Super Lawyers
William C. Altreuter
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Tuesday, September 21, 2004

Here's another jazz/rock contrast: jazz drummers make outstanding band leaders, but there has never been a worthwhile rock band fronted by a drummer. Again, I am not sure why this should be, although it may have to do with the difference between rhythm and beat. It is interesting to think about the number of great jazz bands that have been lead by drummers: every edition of Art Blakey's Jazz Messengers, each distinctive, each terrific (to say nothing of the quintet with Clifford Brown and Horace Silver he recorded with in 1954); Max Roach and Clifford Brown's terrific quintet; Chick Webb; my personal favorite, Arthur Taylor's Taylor's Wailers. I saw T.S. Monk lead a big band performing his father's music a few years back, and was blown away.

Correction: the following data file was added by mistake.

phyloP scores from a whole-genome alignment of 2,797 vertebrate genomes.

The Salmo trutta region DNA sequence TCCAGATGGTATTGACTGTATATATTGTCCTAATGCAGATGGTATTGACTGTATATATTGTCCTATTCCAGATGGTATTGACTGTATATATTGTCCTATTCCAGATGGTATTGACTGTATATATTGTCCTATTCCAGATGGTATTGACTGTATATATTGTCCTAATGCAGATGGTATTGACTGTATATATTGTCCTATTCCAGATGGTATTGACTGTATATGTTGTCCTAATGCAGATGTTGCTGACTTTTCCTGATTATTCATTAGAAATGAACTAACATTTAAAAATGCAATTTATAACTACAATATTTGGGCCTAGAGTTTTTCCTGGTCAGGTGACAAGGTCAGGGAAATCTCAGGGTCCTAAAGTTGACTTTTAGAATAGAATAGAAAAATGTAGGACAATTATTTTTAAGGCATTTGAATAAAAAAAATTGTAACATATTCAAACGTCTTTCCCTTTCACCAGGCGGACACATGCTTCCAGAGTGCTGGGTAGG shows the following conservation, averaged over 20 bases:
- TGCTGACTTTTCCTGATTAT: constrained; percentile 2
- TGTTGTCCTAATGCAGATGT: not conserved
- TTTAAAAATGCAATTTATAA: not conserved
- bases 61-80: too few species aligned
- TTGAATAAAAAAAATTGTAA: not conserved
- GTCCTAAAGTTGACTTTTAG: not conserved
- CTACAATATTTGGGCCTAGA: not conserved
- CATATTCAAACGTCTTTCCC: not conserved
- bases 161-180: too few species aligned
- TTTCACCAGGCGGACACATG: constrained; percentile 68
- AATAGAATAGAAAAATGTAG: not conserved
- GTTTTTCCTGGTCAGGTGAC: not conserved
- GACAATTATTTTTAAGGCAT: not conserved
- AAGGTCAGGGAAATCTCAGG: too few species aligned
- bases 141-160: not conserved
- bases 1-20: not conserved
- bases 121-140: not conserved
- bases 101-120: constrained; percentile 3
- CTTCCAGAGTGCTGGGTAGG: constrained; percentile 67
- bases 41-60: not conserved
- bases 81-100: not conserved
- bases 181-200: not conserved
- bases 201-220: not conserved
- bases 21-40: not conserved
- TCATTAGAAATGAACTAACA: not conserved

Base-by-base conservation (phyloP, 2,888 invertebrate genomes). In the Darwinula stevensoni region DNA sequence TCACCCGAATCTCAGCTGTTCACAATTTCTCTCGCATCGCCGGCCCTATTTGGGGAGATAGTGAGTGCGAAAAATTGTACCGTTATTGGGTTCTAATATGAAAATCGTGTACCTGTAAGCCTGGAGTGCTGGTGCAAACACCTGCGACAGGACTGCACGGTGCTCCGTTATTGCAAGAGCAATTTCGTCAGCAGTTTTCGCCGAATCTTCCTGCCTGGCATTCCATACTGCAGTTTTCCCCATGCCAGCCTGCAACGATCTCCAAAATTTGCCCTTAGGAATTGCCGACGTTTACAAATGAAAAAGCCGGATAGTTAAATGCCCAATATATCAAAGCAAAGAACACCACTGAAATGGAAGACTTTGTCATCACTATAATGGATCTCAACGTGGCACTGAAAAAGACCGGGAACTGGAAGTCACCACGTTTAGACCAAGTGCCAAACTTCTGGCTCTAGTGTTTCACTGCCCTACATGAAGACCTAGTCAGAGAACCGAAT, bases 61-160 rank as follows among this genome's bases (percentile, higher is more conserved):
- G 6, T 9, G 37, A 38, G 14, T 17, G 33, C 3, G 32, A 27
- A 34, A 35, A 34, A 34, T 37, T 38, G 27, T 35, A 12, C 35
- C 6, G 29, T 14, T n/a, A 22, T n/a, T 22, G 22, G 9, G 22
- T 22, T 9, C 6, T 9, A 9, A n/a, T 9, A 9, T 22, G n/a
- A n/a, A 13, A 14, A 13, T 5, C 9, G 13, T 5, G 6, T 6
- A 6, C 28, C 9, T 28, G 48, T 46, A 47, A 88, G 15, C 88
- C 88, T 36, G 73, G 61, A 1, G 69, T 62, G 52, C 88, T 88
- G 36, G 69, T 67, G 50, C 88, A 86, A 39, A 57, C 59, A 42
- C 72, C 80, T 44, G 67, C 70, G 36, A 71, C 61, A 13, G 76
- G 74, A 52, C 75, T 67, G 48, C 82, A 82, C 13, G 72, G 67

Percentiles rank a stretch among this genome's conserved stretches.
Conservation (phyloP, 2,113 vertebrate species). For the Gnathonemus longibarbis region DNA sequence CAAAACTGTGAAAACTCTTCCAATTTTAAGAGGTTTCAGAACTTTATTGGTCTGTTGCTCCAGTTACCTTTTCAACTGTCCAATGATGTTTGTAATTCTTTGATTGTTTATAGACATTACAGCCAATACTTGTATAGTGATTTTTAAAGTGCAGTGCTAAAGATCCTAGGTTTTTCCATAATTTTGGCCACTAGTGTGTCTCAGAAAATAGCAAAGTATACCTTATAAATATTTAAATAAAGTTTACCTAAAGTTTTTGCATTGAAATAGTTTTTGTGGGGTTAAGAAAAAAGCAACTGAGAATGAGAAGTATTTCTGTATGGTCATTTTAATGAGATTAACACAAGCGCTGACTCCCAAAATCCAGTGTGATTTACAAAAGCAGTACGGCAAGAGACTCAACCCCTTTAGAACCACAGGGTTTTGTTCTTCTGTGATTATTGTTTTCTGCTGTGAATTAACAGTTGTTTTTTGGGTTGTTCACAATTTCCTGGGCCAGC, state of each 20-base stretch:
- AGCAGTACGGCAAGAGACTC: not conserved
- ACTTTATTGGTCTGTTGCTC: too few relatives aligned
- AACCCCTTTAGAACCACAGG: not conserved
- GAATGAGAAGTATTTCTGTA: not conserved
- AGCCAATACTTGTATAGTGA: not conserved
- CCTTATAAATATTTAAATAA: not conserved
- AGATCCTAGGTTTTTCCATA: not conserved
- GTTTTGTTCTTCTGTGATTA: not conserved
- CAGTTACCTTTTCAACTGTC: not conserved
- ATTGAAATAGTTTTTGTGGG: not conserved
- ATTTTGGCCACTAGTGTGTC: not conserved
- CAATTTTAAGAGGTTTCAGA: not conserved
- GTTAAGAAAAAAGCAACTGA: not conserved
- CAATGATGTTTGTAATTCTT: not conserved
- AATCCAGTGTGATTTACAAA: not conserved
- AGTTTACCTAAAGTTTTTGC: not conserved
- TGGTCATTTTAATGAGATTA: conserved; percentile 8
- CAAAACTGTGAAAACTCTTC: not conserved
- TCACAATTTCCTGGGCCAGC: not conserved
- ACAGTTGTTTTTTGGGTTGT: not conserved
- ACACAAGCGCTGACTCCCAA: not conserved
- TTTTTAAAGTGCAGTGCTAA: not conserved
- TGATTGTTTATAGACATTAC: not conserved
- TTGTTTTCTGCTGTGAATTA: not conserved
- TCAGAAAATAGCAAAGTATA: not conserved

A few years back Dick Judelson was featuring some new releases and played some stuff from Charley Watts' then current big band release. I love Watts' playing with the Stones, (although Judelson was pointedly less enthused), and his jazz work is also interesting and swinging. I guess what I'm getting at is that the role of the drummer is another point of divergence in the American Trinity.

It's not because jazz drummers don't take solos-- they sure do. It is more, I think, that what they do with their solo space is more interesting. Somewhere recently I read Nick Hornby saying that he went out for a pint during John Bonham's solo on "Moby Dick"-- what an excellent plan! I've never bothered getting any Cream on CD because I can't see making the investment in Ginger Baker's "Toad".

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